The UK has signalled it could accept customs controls on goods destined only for sale in Northern Ireland, its first significant concession during months of talks with Brussels over post-Brexit trading arrangements.
Liz Truss, foreign secretary, wants to resolve the dispute over the Northern Ireland protocol — part of the EU-UK withdrawal agreement — which has soured relations between London and Brussels as well as convulsing politics in the region ahead of elections on May 5.
Truss, who travelled to Moscow on Thursday for talks on Ukraine, believes Europe needs to work together to tackle the geopolitical crisis in the east. “Liz thinks western democracies need to work together,” said one ally.
London has so far insisted that suppliers of products shipped from Great Britain intended for sale in Northern Ireland only should no longer have to fill in customs forms as dictated by the protocol.
But British negotiators on Friday told their EU counterparts they could accept controls — though far fewer than under existing arrangements or reforms proposed by Brussels.
The verbal offer was considered so sensitive it has not yet been provided in written form.
The proposal came during Truss’s third in-person meeting with European Commission vice-president Maros Sefcovic, held in London. British officials said there was “a constructive atmosphere” at the talks.
After the meeting the pair issued a joint statement, saying they agreed “on the need for progress in their talks in the interest of people in Northern Ireland, to stay in close touch and that officials will continue intensive discussions in the coming days”.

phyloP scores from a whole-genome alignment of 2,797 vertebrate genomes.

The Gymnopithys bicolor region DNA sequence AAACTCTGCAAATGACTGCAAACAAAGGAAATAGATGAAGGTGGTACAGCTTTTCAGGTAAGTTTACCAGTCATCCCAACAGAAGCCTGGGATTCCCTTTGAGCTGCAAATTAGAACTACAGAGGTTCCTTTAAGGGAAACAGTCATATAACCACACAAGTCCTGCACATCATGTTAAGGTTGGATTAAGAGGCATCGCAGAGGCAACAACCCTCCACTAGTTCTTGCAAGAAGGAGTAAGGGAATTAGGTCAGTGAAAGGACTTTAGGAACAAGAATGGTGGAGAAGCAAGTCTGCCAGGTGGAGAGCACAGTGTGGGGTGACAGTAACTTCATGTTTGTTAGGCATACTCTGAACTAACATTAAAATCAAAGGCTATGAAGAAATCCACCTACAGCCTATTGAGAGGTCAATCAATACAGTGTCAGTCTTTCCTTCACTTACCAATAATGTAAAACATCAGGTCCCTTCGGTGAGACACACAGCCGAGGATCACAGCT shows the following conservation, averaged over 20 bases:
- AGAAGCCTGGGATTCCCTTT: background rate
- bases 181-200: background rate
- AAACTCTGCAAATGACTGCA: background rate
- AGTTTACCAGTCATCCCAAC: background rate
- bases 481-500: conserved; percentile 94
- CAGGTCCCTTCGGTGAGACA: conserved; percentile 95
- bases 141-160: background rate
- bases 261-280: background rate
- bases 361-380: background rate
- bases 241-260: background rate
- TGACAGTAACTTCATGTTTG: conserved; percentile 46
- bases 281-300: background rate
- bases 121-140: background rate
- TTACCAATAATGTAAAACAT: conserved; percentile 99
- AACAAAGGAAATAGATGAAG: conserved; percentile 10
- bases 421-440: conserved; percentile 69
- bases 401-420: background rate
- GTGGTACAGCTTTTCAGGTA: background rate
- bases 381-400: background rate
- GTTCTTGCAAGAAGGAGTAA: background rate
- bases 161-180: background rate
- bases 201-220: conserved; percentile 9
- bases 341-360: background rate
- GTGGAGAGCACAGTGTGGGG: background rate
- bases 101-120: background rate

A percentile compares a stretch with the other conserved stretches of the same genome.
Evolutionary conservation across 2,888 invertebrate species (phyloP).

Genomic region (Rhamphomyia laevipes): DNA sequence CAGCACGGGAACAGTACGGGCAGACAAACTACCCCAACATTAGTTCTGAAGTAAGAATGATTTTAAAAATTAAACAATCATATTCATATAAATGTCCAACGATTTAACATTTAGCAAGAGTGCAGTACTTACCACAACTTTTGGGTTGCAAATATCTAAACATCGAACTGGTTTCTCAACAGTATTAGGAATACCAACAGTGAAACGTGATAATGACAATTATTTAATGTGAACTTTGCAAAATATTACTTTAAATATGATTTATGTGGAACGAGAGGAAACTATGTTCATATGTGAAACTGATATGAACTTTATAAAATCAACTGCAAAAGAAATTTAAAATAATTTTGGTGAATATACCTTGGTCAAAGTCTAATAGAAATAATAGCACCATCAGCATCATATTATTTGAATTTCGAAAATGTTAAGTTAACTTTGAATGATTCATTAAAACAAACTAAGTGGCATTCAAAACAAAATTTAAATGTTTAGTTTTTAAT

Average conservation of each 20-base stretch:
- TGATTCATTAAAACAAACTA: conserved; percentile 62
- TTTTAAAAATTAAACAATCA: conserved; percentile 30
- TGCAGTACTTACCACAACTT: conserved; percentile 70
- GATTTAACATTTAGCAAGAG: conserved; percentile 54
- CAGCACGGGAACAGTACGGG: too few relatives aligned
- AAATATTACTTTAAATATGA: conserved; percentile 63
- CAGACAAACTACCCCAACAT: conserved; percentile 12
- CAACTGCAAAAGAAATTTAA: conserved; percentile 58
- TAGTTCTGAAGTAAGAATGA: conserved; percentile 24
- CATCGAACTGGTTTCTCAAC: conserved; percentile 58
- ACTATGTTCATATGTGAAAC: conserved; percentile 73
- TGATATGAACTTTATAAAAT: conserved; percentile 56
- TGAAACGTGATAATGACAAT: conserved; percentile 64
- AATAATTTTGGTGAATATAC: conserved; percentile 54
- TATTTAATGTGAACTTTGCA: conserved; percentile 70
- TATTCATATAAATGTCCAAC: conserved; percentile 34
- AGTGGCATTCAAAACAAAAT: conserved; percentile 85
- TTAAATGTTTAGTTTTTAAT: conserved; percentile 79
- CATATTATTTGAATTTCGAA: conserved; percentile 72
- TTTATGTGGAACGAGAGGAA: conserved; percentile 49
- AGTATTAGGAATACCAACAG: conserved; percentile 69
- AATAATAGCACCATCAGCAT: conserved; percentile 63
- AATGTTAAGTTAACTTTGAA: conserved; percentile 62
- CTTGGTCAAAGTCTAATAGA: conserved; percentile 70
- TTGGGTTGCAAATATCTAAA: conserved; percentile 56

Truss’s team declined to comment but one ally said she had “put forward a series of constructive proposals to address problems created by the protocol” and to bring the two sides closer together. There was no single “offer” and the UK’s fundamental negotiating position had not shifted, they added.
Under the terms of the Northern Ireland protocol, all goods going from Great Britain to the region must follow EU customs and health rules to avoid a trade border on the island of Ireland itself. But this “Irish Sea border” has offended the Unionist community in the north, which favours remaining in the UK.
The commission in October had offered to create “red and green channels”, in which goods that were clearly destined to remain inside Northern Ireland, such as supermarket deliveries, would only need to provide a single customs form per load. London has now agreed to discuss this idea, but wants declarations to be even less detailed.
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The two sides have yet to make progress on the trickier issue of health checks on animals and food entering the region. The commission claimed its offer would reduce them by 80 per cent but the UK is unconvinced.
Any customs agreement could be ratified by a meeting on February 21 of the Joint Committee, which manages the post-Brexit trading arrangements for Northern Ireland. The talks are then expected to be paused during the election campaign.
EU diplomats gave a cautious welcome to the UK proposal. “It’s a positive move but we are not rolling out the red carpet yet,” said one. “There is still a long way between the two sides.”
Any concessions made during the talks with Brussels could anger Eurosceptic Conservative MPs, who dislike the protocol negotiated by Boris Johnson, the prime minister, because it puts a trade border in the Irish Sea — within the UK’s internal boundaries.
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